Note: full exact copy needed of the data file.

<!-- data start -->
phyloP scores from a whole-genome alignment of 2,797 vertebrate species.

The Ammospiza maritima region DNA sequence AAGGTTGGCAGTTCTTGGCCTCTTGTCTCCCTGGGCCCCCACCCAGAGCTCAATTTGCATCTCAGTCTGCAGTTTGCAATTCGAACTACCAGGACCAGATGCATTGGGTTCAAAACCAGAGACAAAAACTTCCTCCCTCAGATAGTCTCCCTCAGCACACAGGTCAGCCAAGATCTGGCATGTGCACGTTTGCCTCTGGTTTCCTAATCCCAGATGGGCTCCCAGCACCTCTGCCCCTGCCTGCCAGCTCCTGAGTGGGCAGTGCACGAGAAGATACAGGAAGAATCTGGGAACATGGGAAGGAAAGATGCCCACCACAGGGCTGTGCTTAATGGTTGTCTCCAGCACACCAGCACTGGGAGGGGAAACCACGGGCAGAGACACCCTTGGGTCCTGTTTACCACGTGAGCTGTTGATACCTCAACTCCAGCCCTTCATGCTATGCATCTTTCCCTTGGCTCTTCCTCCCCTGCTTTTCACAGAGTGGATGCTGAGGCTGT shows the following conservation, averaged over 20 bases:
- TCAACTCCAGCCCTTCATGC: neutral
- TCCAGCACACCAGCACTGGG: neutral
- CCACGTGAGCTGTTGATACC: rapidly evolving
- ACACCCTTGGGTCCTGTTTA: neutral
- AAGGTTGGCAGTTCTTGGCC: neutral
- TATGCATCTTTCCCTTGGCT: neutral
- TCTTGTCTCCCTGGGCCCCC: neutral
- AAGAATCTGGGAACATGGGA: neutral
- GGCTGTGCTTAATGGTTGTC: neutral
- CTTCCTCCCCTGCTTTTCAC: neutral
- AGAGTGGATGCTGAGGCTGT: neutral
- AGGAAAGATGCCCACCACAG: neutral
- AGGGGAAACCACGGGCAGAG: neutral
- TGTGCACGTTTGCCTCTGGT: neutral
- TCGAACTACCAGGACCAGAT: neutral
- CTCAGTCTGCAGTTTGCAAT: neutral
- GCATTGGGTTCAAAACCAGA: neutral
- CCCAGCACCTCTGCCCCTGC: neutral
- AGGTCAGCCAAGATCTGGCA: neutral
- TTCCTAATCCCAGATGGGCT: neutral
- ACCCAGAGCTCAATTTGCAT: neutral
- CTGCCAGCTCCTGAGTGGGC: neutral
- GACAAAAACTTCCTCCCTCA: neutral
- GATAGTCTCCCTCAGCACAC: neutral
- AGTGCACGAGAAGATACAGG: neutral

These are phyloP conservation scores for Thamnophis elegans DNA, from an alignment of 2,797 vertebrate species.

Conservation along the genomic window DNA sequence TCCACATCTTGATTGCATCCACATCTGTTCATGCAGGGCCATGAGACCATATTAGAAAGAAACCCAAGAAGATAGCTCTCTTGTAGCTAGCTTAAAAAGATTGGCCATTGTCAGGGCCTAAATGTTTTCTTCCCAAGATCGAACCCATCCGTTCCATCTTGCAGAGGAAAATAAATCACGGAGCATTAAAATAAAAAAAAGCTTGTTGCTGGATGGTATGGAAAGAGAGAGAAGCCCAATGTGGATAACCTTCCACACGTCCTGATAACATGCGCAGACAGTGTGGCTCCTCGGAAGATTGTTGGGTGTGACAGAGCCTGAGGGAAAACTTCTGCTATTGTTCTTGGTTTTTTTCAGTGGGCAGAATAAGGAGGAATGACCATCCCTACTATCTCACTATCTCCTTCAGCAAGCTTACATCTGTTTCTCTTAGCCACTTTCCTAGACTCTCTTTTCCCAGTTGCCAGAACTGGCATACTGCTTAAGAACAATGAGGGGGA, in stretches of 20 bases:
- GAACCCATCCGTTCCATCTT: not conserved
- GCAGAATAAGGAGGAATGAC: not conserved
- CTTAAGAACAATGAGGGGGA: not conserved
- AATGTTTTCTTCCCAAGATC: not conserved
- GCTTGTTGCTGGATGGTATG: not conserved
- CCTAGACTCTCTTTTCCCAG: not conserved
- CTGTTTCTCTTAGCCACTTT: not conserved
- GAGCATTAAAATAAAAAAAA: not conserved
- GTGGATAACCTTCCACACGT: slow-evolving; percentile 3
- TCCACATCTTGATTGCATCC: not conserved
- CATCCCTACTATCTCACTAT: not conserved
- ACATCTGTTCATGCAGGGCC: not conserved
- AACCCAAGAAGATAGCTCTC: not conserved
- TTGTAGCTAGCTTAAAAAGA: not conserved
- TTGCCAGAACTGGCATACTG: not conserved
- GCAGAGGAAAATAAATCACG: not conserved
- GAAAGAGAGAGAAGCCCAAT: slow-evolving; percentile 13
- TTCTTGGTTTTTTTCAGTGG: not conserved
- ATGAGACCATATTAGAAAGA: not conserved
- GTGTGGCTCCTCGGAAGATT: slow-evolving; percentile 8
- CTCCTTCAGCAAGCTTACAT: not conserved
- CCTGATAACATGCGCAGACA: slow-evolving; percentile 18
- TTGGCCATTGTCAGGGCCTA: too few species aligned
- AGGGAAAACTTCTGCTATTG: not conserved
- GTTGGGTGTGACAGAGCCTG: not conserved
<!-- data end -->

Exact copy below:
phyloP scores from a whole-genome alignment of 2,797 vertebrate species.

The Ammospiza maritima region DNA sequence AAGGTTGGCAGTTCTTGGCCTCTTGTCTCCCTGGGCCCCCACCCAGAGCTCAATTTGCATCTCAGTCTGCAGTTTGCAATTCGAACTACCAGGACCAGATGCATTGGGTTCAAAACCAGAGACAAAAACTTCCTCCCTCAGATAGTCTCCCTCAGCACACAGGTCAGCCAAGATCTGGCATGTGCACGTTTGCCTCTGGTTTCCTAATCCCAGATGGGCTCCCAGCACCTCTGCCCCTGCCTGCCAGCTCCTGAGTGGGCAGTGCACGAGAAGATACAGGAAGAATCTGGGAACATGGGAAGGAAAGATGCCCACCACAGGGCTGTGCTTAATGGTTGTCTCCAGCACACCAGCACTGGGAGGGGAAACCACGGGCAGAGACACCCTTGGGTCCTGTTTACCACGTGAGCTGTTGATACCTCAACTCCAGCCCTTCATGCTATGCATCTTTCCCTTGGCTCTTCCTCCCCTGCTTTTCACAGAGTGGATGCTGAGGCTGT shows the following conservation, averaged over 20 bases:
- TCAACTCCAGCCCTTCATGC: neutral
- TCCAGCACACCAGCACTGGG: neutral
- CCACGTGAGCTGTTGATACC: rapidly evolving
- ACACCCTTGGGTCCTGTTTA: neutral
- AAGGTTGGCAGTTCTTGGCC: neutral
- TATGCATCTTTCCCTTGGCT: neutral
- TCTTGTCTCCCTGGGCCCCC: neutral
- AAGAATCTGGGAACATGGGA: neutral
- GGCTGTGCTTAATGGTTGTC: neutral
- CTTCCTCCCCTGCTTTTCAC: neutral
- AGAGTGGATGCTGAGGCTGT: neutral
- AGGAAAGATGCCCACCACAG: neutral
- AGGGGAAACCACGGGCAGAG: neutral
- TGTGCACGTTTGCCTCTGGT: neutral
- TCGAACTACCAGGACCAGAT: neutral
- CTCAGTCTGCAGTTTGCAAT: neutral
- GCATTGGGTTCAAAACCAGA: neutral
- CCCAGCACCTCTGCCCCTGC: neutral
- AGGTCAGCCAAGATCTGGCA: neutral
- TTCCTAATCCCAGATGGGCT: neutral
- ACCCAGAGCTCAATTTGCAT: neutral
- CTGCCAGCTCCTGAGTGGGC: neutral
- GACAAAAACTTCCTCCCTCA: neutral
- GATAGTCTCCCTCAGCACAC: neutral
- AGTGCACGAGAAGATACAGG: neutral

These are phyloP conservation scores for Thamnophis elegans DNA, from an alignment of 2,797 vertebrate species.

Conservation along the genomic window DNA sequence TCCACATCTTGATTGCATCCACATCTGTTCATGCAGGGCCATGAGACCATATTAGAAAGAAACCCAAGAAGATAGCTCTCTTGTAGCTAGCTTAAAAAGATTGGCCATTGTCAGGGCCTAAATGTTTTCTTCCCAAGATCGAACCCATCCGTTCCATCTTGCAGAGGAAAATAAATCACGGAGCATTAAAATAAAAAAAAGCTTGTTGCTGGATGGTATGGAAAGAGAGAGAAGCCCAATGTGGATAACCTTCCACACGTCCTGATAACATGCGCAGACAGTGTGGCTCCTCGGAAGATTGTTGGGTGTGACAGAGCCTGAGGGAAAACTTCTGCTATTGTTCTTGGTTTTTTTCAGTGGGCAGAATAAGGAGGAATGACCATCCCTACTATCTCACTATCTCCTTCAGCAAGCTTACATCTGTTTCTCTTAGCCACTTTCCTAGACTCTCTTTTCCCAGTTGCCAGAACTGGCATACTGCTTAAGAACAATGAGGGGGA, in stretches of 20 bases:
- GAACCCATCCGTTCCATCTT: not conserved
- GCAGAATAAGGAGGAATGAC: not conserved
- CTTAAGAACAATGAGGGGGA: not conserved
- AATGTTTTCTTCCCAAGATC: not conserved
- GCTTGTTGCTGGATGGTATG: not conserved
- CCTAGACTCTCTTTTCCCAG: not conserved
- CTGTTTCTCTTAGCCACTTT: not conserved
- GAGCATTAAAATAAAAAAAA: not conserved
- GTGGATAACCTTCCACACGT: slow-evolving; percentile 3
- TCCACATCTTGATTGCATCC: not conserved
- CATCCCTACTATCTCACTAT: not conserved
- ACATCTGTTCATGCAGGGCC: not conserved
- AACCCAAGAAGATAGCTCTC: not conserved
- TTGTAGCTAGCTTAAAAAGA: not conserved
- TTGCCAGAACTGGCATACTG: not conserved
- GCAGAGGAAAATAAATCACG: not conserved
- GAAAGAGAGAGAAGCCCAAT: slow-evolving; percentile 13
- TTCTTGGTTTTTTTCAGTGG: not conserved
- ATGAGACCATATTAGAAAGA: not conserved
- GTGTGGCTCCTCGGAAGATT: slow-evolving; percentile 8
- CTCCTTCAGCAAGCTTACAT: not conserved
- CCTGATAACATGCGCAGACA: slow-evolving; percentile 18
- TTGGCCATTGTCAGGGCCTA: too few species aligned
- AGGGAAAACTTCTGCTATTG: not conserved
- GTTGGGTGTGACAGAGCCTG: not conserved